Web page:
A Honduran Reset

Learn more about Kristin Kent Spanos.
Kristin Kent Spanos
Senior Program Manager, Research and Evaluation
George W. Bush Institute

On Nov. 28 Hondurans will cast their ballot in the upcoming general election, shaping many policy issues, including the country's economic policy framework.

Hondurans are heading to the polls on Nov. 28 to elect a new President, members of the National Congress, and 20 members of the Central American Parliament. The results will shape many policy issues, including the country’s economic policy framework.

The existing framework puts Honduras in just the 28th percentile (D) on the Bush Institute-SMU Economic Growth Initiative’s Global Competitiveness Scorecard. The Scorecard combines some of the world’s leading global indices to evaluate the relative performance of countries on a variety of measures. The underlying data points to some of the reasons an increasing number of Hondurans are seeking a better future in the United States — and a to-do list for a Honduran government determined to foster greater prosperity.

Hondurans represent the largest nationality crossing the southern U.S. border asking for asylum — more than 200 families a day, according to U.S. Customs and Border Protection. Honduras, along with its Northern Triangle neighbors El Salvador and Guatemala, continues to battle gang violence and corruption – forces that constrain potential investments, stifle business creation, and endanger lives.

Digging deeper, Honduras scores below average on four of the six key Scorecard indicators, including business environment (14.3%), legal system and property rights (15.6%), trade environment (32.9%), and health and education (27.2%). Underinvestment in infrastructure and information technologies weighs down the business sector, as does the persistence of a large informal economy.

Regarding the legal environment, Honduras ranks near the bottom of the world on ease of starting a business, enforcing contracts, protecting minority investors, resolving insolvency, and paying taxes. Weak rule of law also hampers the country’s trade environment, since certainty and legal recourse are necessary to support the growth of international commerce.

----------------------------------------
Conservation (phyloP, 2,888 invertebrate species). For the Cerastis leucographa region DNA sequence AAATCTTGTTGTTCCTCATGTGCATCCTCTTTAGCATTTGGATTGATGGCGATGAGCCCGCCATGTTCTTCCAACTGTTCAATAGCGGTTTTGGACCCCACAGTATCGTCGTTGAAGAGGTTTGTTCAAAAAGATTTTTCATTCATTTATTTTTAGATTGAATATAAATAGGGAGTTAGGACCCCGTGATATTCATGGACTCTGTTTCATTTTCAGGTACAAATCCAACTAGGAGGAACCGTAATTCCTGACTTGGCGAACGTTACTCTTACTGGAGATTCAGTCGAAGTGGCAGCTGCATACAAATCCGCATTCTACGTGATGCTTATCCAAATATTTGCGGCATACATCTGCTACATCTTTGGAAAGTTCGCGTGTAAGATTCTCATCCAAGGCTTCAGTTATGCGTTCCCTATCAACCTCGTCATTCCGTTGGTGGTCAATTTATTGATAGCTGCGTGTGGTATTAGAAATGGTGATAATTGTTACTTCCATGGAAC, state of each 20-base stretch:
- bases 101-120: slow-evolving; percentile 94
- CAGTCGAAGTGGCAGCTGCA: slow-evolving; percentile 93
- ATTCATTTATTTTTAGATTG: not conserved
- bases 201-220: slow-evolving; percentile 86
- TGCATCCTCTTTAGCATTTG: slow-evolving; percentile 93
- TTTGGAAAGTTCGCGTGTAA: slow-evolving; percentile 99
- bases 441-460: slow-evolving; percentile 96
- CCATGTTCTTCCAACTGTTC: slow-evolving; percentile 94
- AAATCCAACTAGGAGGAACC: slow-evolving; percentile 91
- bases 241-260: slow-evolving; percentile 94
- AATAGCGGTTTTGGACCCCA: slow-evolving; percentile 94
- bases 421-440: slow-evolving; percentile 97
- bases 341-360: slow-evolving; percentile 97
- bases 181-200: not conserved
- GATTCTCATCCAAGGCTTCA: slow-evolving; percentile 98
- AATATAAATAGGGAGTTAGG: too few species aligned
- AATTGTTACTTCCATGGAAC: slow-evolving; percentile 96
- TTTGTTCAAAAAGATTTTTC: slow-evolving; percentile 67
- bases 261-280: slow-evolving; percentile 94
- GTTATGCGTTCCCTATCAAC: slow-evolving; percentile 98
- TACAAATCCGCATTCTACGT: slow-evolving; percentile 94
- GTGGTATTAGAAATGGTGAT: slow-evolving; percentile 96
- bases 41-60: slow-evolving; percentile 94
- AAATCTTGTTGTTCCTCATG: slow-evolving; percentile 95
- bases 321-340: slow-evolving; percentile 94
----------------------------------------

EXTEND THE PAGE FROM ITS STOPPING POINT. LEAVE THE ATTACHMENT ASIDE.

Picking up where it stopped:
On the education front, gang infiltration of schools prevents many students from finishing secondary or high school, leading to an under skilled workforce.

To address these challenges, there are policies that the incoming Honduran Administration should embrace. New initiatives must be supported by a steadfast commitment to rid the region of crime and corruption.

One high-impact strategy for limiting corruption and increasing transparency in Honduras is the adoption of a digital development strategy. Digitalization of financial activities, such as paying taxes and banking, reduces traditional opportunities for illicit activities, including money laundering. The digitalization of government services also promotes efficiencies and transparency, thereby restoring trust in government. Of course, a digital strategy should also include much-needed investment to provide citizens the high-speed internet and mobile connectivity that are required to access digital services.

Another way for Honduras to increase economic opportunity is by working together with its continental partners. For example, Honduras could support linking U.S.-DR-CAFTA with other U.S. trade agreements, in particular North America’s USMCA free trade agreement. Technically known as cumulation, this initiative would allow a company manufacturing in Mexico to source components in Central America that would count toward the threshold for duty-free access to the United States under USMCA. The result would be to stimulate job creation in Central America, generating new opportunities for Central Americans to thrive at home instead of emigrating to the United States. Furthermore, the potential for increased trade with the United States would incentivize the Central American business community to improve transparency and root out corruption.

Digitalization and cumulation offer a chance for Honduran leaders, together with their Central American and North American partners, to create a country that will offer all Hondurans the prospect of a prosperous and secure future. The upcoming election is an important opportunity for Hondurans to choose leadership committed to moving their country in that direction.